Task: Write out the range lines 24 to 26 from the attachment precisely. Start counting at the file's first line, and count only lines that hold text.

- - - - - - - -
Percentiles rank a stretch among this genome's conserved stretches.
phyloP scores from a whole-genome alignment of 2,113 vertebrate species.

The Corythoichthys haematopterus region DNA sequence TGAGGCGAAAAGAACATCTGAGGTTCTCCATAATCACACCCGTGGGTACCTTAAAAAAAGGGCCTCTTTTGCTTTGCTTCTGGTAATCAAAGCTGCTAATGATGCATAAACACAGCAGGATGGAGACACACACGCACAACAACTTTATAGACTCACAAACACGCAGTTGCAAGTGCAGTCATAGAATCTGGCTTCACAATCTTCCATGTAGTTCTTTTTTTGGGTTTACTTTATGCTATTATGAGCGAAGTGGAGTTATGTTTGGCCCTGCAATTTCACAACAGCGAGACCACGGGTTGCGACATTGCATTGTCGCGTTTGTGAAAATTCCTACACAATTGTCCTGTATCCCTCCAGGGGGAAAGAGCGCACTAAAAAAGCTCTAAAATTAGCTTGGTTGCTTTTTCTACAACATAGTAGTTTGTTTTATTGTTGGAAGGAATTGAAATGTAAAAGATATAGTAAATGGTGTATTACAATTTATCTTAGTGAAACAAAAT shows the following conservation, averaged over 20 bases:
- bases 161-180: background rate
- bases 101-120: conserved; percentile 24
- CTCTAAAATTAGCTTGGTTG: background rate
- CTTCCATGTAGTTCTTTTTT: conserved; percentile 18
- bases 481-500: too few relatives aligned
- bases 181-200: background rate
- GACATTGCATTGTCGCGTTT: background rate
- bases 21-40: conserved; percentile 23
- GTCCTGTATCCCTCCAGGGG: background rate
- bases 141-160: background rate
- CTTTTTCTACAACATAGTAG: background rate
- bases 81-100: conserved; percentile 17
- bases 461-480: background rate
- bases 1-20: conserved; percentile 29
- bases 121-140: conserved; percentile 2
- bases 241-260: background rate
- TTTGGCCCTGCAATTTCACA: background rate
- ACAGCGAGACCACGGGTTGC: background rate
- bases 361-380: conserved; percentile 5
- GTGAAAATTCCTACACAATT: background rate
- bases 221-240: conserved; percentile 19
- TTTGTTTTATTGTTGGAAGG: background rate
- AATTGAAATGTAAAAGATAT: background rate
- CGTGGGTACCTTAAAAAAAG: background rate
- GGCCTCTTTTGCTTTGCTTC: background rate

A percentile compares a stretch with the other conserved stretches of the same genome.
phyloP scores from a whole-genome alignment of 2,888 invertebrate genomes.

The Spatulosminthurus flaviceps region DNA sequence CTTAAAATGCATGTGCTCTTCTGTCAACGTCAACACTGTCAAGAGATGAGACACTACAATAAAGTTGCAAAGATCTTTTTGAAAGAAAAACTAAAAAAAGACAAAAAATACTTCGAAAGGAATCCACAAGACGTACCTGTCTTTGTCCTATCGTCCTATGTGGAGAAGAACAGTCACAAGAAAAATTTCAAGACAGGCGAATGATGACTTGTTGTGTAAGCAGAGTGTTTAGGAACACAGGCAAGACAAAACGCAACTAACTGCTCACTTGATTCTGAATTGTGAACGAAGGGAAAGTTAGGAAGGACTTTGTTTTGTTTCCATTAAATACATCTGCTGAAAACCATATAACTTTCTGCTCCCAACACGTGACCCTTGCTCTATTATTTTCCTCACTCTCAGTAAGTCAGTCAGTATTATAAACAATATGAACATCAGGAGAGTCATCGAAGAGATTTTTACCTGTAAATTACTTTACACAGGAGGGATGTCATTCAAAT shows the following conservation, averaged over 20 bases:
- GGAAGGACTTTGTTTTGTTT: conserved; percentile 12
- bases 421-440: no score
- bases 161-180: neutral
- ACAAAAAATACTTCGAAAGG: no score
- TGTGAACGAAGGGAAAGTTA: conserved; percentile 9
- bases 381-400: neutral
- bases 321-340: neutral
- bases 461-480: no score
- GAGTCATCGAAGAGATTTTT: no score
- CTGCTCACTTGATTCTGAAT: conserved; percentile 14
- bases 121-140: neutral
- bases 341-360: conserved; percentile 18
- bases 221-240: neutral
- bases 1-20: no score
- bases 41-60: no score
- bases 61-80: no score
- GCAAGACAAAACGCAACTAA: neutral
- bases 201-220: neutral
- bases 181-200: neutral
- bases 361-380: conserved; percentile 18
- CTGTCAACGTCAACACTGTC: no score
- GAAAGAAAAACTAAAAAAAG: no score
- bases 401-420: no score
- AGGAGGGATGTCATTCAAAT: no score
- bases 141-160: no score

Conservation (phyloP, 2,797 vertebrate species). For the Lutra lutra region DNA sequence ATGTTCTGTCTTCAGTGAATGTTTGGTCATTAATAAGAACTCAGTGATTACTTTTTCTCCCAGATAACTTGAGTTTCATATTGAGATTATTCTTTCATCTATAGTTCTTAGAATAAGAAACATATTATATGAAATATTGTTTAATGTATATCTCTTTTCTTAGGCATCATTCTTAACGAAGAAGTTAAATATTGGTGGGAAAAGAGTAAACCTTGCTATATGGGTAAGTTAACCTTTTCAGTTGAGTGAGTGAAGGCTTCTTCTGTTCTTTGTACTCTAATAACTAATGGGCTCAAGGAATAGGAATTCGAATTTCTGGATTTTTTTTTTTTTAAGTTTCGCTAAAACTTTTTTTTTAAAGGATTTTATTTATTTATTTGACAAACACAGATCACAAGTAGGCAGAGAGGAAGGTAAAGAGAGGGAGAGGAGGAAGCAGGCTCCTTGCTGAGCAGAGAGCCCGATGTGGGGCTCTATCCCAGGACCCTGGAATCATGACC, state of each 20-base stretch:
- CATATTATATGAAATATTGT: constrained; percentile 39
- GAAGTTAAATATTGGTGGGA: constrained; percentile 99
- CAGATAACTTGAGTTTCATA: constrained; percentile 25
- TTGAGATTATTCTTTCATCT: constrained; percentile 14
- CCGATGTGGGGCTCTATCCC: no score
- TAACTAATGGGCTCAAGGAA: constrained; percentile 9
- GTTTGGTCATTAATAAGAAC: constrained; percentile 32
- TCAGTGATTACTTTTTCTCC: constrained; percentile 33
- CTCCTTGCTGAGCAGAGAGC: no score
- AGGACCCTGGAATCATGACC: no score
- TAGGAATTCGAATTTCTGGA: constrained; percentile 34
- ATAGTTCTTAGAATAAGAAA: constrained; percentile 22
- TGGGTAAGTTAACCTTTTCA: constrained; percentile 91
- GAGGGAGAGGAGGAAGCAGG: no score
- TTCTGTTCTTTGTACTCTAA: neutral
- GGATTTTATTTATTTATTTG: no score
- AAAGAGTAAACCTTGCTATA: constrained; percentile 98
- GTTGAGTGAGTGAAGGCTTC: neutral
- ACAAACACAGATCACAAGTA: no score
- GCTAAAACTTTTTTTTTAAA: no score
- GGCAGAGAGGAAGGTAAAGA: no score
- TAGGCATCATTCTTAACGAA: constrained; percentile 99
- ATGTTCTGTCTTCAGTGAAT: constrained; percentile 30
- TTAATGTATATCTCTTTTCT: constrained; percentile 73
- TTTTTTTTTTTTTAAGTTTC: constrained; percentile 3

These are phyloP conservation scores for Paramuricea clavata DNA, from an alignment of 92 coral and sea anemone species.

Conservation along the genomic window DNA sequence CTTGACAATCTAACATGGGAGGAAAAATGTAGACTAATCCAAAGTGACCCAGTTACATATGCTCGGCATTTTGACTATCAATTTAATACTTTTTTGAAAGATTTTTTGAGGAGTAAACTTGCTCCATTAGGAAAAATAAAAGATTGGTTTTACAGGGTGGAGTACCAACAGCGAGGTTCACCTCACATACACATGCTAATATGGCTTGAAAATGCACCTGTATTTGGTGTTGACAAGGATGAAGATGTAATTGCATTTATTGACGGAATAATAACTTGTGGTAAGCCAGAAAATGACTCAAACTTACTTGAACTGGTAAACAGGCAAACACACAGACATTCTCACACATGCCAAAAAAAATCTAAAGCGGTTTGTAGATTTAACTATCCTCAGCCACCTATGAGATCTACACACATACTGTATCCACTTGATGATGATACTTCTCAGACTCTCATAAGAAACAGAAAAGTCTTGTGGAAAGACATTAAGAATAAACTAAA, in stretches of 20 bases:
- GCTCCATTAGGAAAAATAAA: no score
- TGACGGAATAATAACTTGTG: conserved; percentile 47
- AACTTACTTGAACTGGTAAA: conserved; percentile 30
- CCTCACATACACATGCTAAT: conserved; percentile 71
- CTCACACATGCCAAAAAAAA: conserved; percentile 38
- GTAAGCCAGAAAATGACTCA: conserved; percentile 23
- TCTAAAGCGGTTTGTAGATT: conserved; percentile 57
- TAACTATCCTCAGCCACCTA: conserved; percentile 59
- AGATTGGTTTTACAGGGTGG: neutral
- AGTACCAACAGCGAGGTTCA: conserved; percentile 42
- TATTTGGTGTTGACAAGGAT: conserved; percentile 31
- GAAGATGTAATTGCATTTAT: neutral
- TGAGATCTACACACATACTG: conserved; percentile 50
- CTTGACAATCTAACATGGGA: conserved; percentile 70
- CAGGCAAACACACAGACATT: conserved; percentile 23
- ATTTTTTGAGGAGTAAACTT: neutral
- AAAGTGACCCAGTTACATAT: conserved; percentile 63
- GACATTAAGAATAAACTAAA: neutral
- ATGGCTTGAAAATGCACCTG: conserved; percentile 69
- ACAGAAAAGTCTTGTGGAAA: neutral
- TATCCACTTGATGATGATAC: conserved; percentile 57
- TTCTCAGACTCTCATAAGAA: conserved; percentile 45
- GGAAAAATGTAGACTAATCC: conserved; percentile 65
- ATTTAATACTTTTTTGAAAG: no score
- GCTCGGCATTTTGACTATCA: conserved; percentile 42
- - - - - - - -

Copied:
- bases 221-240: conserved; percentile 19
- TTTGTTTTATTGTTGGAAGG: background rate
- AATTGAAATGTAAAAGATAT: background rate